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This exciting new inventory shows users their preferred style of conflict management and provides detailed suggestions for each style.
What is a Conflict Style Inventory?
A conflict style inventory is a tool developed to measure an individual's response to conflict situations. This essay reviews several inventories, and compares two of the most commonly used ones, the Thomas Kilmann Conflict Mode Instrument and the Kraybill Conflict Style Inventory.
A number of conflict style inventories have been in active use since the 1960s. Most of them are based on the managerial grid developed by Robert R. Blake and Jane Mouton in their Managerial Grid Model.
The Blake and Mouton model uses two axis. 'Concern for people' is plotted using the vertical axis and 'Concern for task' along the horizontal axis. Each axis has a numerical scale of 1 to 9. These axes interact so as to diagram five different styles of management. This grid posits the interaction of task versus relationship and shows that according to how people value these, there are five basic ways of interacting with others.
An early conflict style inventory that was based on this grid was Jay Hall's Conflict Management Survey (Teleometrics International, Inc., The Woodlands, TX, 1973)
Soon thereafter came Kenneth W.Thomas and Ralph H. Kilmann with their Thomas Kilmann Conflict Mode Instrument (Tuxedo NY: Xicom, 1974). The TKI, as it is sometimes known, put conflict style inventories "on the map" and according to the publisher's website, there are over five million copies published.
The Thomas Kilmann Conflict Mode instrument uses the Mouton and Blake axes, and identifies five different styles of conflict: Forcing, Avoiding, Accommodating, Collaborating, Compromising.
Strengths: The TKI is quick to administer and interpret. It takes about 15 minutes to answer the questions, and an hour or so for interpretation by a trainer. Modest interpretation materials are contained in the test booklet helping users identify appropriate use of the styles and to help them become more comfortable with styles they are less familiar with. The TKI is widely known and is available in English, French, and Spanish versions.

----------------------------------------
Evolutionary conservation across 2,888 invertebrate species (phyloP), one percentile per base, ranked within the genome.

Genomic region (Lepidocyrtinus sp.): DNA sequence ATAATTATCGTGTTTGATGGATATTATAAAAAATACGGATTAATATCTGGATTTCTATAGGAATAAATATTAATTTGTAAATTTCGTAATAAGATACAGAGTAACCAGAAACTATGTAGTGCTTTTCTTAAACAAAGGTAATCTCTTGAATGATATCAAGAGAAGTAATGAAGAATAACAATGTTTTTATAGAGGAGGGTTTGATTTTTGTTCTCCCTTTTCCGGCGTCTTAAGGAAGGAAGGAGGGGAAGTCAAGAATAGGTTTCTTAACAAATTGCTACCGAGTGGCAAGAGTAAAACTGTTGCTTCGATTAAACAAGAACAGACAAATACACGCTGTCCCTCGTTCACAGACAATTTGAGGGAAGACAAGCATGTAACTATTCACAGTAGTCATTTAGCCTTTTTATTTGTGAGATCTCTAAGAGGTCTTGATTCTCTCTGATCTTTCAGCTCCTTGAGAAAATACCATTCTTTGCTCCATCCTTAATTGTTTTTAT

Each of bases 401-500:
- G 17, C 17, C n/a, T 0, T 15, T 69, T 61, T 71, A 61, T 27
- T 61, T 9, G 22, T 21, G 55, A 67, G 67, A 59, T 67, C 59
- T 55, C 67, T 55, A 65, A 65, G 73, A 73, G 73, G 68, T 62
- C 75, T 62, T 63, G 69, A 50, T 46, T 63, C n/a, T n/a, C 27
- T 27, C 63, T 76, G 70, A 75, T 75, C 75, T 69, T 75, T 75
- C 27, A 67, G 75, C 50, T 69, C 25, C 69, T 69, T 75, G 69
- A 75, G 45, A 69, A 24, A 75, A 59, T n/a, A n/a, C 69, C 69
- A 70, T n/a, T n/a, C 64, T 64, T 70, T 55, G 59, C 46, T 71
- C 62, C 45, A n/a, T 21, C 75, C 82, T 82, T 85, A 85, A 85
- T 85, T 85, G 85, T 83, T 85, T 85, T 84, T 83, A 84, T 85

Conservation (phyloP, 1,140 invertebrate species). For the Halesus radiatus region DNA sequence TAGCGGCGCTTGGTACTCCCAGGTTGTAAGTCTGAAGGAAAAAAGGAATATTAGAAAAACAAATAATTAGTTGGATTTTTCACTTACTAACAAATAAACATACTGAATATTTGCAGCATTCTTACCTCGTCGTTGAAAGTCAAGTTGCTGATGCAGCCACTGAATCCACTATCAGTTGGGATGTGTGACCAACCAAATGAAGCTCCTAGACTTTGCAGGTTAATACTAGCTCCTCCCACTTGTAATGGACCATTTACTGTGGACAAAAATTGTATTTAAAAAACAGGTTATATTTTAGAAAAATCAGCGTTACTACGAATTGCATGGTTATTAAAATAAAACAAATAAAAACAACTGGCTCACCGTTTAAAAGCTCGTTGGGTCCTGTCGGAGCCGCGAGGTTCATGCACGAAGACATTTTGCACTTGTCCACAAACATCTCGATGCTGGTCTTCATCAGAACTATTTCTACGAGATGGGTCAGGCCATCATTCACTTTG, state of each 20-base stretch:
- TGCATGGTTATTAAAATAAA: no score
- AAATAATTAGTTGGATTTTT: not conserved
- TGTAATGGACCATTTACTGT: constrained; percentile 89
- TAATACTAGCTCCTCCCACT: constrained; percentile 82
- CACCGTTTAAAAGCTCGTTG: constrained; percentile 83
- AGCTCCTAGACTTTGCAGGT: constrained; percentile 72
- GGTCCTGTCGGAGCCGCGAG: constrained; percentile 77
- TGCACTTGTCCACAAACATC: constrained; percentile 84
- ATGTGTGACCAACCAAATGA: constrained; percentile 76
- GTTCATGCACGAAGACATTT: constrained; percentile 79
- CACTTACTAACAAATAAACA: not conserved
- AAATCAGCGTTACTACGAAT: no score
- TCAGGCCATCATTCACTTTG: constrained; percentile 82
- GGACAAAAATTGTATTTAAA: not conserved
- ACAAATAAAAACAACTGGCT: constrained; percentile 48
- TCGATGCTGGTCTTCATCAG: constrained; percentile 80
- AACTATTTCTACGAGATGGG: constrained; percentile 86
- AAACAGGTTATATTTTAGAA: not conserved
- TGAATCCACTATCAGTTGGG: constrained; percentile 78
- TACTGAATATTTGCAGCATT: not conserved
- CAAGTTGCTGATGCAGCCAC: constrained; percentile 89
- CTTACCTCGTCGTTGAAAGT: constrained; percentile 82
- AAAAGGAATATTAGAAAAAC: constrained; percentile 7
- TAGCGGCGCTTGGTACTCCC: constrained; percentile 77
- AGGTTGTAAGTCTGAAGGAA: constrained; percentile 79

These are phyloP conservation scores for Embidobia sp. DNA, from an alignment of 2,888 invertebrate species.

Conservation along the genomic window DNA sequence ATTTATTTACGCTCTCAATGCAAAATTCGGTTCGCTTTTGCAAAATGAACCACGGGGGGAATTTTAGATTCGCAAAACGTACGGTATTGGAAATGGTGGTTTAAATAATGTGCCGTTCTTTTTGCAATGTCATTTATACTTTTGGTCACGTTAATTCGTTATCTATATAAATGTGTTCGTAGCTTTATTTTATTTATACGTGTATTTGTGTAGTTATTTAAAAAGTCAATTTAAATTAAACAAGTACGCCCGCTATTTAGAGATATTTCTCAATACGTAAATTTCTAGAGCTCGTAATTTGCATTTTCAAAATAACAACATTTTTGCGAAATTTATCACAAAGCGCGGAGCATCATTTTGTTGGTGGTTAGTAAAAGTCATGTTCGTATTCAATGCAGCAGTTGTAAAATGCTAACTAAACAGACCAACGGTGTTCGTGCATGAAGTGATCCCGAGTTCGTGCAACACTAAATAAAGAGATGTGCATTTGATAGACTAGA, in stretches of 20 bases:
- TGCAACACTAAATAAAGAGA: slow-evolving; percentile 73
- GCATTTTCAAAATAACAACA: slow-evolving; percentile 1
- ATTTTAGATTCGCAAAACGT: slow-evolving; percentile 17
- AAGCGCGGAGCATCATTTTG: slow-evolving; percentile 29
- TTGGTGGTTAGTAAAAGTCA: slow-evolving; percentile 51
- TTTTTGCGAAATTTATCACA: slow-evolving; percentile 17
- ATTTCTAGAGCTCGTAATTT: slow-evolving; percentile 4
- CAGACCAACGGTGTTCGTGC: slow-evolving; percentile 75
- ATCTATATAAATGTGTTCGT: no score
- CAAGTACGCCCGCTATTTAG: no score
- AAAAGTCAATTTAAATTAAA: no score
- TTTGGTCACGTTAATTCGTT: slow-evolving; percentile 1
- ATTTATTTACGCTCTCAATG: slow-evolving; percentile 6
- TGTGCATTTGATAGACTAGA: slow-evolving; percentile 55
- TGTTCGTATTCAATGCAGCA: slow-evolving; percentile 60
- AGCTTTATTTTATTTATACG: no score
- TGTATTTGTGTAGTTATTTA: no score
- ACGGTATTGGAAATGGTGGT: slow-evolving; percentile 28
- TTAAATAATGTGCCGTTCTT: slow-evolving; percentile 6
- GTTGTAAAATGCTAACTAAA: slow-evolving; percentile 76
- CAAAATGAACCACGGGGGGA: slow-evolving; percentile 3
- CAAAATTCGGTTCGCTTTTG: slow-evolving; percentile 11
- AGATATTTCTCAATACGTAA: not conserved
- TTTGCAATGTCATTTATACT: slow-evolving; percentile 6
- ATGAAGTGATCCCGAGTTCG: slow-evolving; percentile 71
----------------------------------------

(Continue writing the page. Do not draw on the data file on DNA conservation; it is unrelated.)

Weaknesses:The TKI is a forced choice questionnaire, which some users find frustrating. It assumes that all users have similar cultural background. Some trainers report frustration among users from minority backgrounds or in use outside the United States. Its interpretation materials are not extensive.
The Kraybill Conflict Style Inventory was developed in the 1980s by Ron Kraybill, then director of the Mennonite Conciliation Service, a pioneer in the field of conflict resolution. Like the widely-used Thomas Kilmann inventory, it is based on the Mouton-Blake Managerial Grid and identifies five styles of responding to conflict, calling them Directing, Harmonizing, Avoiding, Cooperating, and Compromising. In its basic version it takes about 15 minutes to take and one to three hours to interpret.
The KCSI has several features not found in the TKI. One is that it gives users two sets of scores, one for 'calm' conditions and one for 'storm', recognising that many people's style shifts under high stress. For example, some people who are high in Directing behaviors in the beginning of a conflict shift into Avoiding as stress mounts. Others may shift from Avoiding to Directing, etc.
A noteworthy feature of the KCSI is that it has a feature making it culturally sensitive. Users are instructed to identify whether they are from an individualistic (eg: typically, white, Anglo North American) or collectivistic (eg: black, Hispanic, indigenous) culture, and are given slightly differing instructions accordingly.
Strengths: Like the TKI, the KCSI is quick to administer and interpret. Questions are multiple choice which many users seem to prefer. In addition to the features described above, the KCSI has extensive interpretation pages. These include a "Hot Tips" section with many tips for maximizing effectiveness of each style in managing self or responding to others. Two pages of questions for group discussion make it well-suited for training purposes. Because it is built around the Mouton-Blake axis that is also the basis for the widely-known Thomas Kilmann, the KCSI has a familiar feel for many trainers.
The 24 page booklet includes both the inventory and guidance in working with differing styles. The supporting website includes a free and detailed trainer's guide.